The elections will be on February 4 and will be observed by the OAS. Bukele has a very high approval rating, which is why he is the favorite candidate to win the elections. In case a second round is necessary, something unlikely according to the polls, they will be on March 3.
The continent’s calendar follows the May 5, with the Panama electionswhere in addition to the president, Parliament will be completely renewed, local authorities will be nominated and a Constituent Assembly will be elected to reform the Magna Carta of that country.
The favorite to win the Presidency according to the polls in this case is an opponent: former president Ricardo Martinelli (2009-2014), under whom corruption allegations weigh and was even sanctioned by the United States, where entry is prohibited. The current vice president, José Gabriel Carrizo, competes for the ruling party.
Panama was shaken in 2023 by enormous popular protests that paralyzed the country for weeks. The claims against the government arose from the execution of a contract between the State and a mining company.
A week later, in Dominican Republic The first round elections will be held. The favorite, as in El Salvador, is the current president Luis Abinader who is up for re-election. But unlike Bukele, the margin is narrower and the greater probability indicated by the polls is that he must go to the runoff in order to remain in office.
That second round, if none of the candidates exceeds 50% plus one of the votes, will be on June 30. The president’s contenders will be two-time Dominican president Leonel Fernández (2004 to 2012) and the mayor of Santiago and former president of the Chamber of Deputies, Abel Martínez.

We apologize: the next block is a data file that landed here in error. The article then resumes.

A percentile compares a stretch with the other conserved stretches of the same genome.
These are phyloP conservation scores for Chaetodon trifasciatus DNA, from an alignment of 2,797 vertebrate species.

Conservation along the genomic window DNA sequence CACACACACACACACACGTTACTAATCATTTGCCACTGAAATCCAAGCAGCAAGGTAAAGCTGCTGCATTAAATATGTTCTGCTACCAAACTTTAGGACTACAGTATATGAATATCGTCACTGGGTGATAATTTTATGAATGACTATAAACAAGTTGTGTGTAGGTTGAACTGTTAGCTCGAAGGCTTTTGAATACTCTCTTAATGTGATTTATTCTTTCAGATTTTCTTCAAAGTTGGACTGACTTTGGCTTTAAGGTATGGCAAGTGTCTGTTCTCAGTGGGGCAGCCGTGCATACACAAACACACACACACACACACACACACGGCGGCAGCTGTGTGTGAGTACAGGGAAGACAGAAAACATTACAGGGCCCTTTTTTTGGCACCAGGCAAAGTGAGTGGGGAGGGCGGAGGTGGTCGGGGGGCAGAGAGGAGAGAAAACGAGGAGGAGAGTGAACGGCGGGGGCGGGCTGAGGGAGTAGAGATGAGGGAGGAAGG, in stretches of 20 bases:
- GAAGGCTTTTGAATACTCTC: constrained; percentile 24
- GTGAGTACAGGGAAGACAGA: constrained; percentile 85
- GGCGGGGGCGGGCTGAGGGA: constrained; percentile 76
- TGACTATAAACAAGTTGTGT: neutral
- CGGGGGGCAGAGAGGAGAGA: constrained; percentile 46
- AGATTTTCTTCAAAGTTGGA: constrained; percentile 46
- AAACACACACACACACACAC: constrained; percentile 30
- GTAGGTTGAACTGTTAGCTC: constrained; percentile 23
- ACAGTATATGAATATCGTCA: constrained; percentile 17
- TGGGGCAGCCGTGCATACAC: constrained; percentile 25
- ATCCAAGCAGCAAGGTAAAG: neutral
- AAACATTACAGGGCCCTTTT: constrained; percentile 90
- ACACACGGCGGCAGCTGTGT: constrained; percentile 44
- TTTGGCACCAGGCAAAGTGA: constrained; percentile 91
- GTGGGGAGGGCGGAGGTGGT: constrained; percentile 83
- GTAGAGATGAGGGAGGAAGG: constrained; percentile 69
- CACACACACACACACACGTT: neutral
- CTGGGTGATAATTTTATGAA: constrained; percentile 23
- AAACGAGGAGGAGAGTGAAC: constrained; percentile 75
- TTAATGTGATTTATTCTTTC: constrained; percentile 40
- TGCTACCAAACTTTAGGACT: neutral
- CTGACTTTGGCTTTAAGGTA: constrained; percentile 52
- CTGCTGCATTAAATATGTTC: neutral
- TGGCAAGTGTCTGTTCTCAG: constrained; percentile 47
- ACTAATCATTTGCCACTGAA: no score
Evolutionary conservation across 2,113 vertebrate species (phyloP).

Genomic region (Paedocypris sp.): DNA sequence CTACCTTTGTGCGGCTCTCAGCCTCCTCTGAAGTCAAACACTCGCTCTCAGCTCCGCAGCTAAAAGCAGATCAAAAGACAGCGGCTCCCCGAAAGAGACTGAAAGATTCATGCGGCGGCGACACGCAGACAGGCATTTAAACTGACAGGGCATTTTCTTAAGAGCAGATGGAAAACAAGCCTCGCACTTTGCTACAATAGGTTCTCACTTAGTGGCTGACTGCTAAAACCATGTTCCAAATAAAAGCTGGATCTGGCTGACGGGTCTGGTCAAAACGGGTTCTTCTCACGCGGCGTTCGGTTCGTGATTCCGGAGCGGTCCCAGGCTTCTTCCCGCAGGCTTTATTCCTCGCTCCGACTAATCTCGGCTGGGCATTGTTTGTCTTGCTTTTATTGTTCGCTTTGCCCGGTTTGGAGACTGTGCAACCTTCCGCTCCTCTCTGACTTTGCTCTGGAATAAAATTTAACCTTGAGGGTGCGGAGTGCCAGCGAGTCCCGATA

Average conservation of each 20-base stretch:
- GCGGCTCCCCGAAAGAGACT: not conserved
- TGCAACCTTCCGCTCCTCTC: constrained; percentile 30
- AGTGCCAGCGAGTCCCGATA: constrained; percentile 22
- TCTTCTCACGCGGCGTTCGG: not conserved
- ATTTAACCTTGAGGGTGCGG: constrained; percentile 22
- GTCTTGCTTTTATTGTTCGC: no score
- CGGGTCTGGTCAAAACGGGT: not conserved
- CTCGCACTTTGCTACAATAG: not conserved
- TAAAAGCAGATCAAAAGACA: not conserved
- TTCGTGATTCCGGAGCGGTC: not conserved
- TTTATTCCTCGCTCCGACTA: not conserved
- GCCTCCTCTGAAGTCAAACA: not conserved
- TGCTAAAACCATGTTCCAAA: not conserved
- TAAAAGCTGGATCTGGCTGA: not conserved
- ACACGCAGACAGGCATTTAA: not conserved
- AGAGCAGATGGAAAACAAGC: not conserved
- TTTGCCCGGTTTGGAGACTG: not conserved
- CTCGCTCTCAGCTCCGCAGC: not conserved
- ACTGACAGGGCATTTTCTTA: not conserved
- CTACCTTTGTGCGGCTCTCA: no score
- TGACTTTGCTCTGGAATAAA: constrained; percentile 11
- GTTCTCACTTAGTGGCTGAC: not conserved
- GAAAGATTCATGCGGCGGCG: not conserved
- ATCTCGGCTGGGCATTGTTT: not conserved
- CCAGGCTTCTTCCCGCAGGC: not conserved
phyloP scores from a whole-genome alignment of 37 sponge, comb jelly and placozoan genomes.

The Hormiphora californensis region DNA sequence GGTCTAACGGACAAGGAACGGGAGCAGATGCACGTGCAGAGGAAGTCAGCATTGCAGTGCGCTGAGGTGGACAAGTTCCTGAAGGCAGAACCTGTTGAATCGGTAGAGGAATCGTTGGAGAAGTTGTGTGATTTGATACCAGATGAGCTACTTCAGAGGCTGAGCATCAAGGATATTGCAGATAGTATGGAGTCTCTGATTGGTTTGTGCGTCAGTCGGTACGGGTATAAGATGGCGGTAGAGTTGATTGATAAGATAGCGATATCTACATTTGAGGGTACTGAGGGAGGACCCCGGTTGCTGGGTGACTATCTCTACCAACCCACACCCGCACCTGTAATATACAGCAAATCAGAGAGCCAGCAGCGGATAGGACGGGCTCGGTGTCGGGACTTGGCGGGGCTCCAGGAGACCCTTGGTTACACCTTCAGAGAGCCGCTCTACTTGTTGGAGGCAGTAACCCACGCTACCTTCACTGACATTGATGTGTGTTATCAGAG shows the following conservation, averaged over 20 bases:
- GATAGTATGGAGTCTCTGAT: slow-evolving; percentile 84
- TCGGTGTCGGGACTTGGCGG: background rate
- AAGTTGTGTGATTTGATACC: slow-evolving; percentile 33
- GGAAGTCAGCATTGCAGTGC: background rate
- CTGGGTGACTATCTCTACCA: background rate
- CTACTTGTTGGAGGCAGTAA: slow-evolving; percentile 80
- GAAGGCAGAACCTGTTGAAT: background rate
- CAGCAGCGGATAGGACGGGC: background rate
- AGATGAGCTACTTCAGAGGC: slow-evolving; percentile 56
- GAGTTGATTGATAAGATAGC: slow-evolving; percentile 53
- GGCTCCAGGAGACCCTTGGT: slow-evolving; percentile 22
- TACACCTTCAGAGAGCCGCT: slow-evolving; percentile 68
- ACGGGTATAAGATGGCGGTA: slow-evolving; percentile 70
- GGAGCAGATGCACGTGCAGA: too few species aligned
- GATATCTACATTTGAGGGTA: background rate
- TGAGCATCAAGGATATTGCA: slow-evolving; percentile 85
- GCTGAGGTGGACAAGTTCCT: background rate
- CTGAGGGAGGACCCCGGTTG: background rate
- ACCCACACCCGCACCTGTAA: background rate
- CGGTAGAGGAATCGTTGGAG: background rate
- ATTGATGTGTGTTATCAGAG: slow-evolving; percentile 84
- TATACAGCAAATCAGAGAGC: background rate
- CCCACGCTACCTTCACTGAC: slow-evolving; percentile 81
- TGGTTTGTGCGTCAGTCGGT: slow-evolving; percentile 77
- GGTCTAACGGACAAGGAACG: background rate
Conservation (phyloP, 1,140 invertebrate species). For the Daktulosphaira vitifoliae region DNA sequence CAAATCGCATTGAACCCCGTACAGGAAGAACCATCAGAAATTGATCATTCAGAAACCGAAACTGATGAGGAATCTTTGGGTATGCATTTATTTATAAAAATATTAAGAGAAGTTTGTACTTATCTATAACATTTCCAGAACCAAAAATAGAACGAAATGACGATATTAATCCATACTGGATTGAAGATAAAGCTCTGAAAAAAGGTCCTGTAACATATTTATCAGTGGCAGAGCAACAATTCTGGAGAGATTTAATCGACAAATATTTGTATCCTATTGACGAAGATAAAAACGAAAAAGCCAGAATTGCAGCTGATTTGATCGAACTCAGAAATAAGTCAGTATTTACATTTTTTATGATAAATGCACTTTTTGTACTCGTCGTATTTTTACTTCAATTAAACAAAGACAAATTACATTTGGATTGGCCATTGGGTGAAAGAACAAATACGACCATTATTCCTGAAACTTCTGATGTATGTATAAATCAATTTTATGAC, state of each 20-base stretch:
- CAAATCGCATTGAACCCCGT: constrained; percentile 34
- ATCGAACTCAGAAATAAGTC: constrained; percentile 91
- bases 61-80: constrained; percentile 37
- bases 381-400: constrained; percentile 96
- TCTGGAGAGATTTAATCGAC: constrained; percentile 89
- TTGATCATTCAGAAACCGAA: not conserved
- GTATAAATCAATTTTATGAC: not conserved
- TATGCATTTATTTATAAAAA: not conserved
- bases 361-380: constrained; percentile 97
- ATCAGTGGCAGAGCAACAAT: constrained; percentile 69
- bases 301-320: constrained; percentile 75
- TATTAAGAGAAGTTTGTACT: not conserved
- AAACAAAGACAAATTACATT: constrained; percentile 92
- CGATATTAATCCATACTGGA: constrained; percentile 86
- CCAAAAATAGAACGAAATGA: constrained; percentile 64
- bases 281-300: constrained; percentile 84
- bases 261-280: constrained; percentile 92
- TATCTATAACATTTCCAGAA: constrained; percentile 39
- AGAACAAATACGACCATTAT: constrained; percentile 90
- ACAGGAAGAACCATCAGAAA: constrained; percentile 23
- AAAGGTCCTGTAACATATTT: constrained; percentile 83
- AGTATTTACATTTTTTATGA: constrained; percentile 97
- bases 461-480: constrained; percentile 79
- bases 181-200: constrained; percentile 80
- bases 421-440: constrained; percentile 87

The Latin American electoral calendar will continue in June, when Mexico elects a woman as president for the first time in its history. In December, Andrés Manuel López Obrador (AMLO) will complete his six-year presidential term and intends to hand over control to one of the political figures closest to him: Claudia Sheinbaum.
AMLO, who has great acceptance for his mandate according to polls, will seek to transfer some of his popularity to the candidate of Morena, the left-wing political party that he founded.
The opposition, made up of the traditional parties of Mexico, knows that apart it will not be able to challenge the government against the ruling party and that is why He formed a coalition that he called the Broad Front for Mexico. The candidate of that block will be Xóchitl Gálvez.
Both the ruling party and the opposition chose their candidates through public opinion polls.
In UruguayFor its part, the electoral calendar begins in June, when the parties go to internal elections. The ruling party is made up of five parties and at least two of them will have competitive elections. In the National Party, the largest of them, the favorite is Álvaro Delgado, current secretary of the Presidency and right-hand man of Luis Lacalle Pou. Her main competitor internally is the economist Laura Raffo, .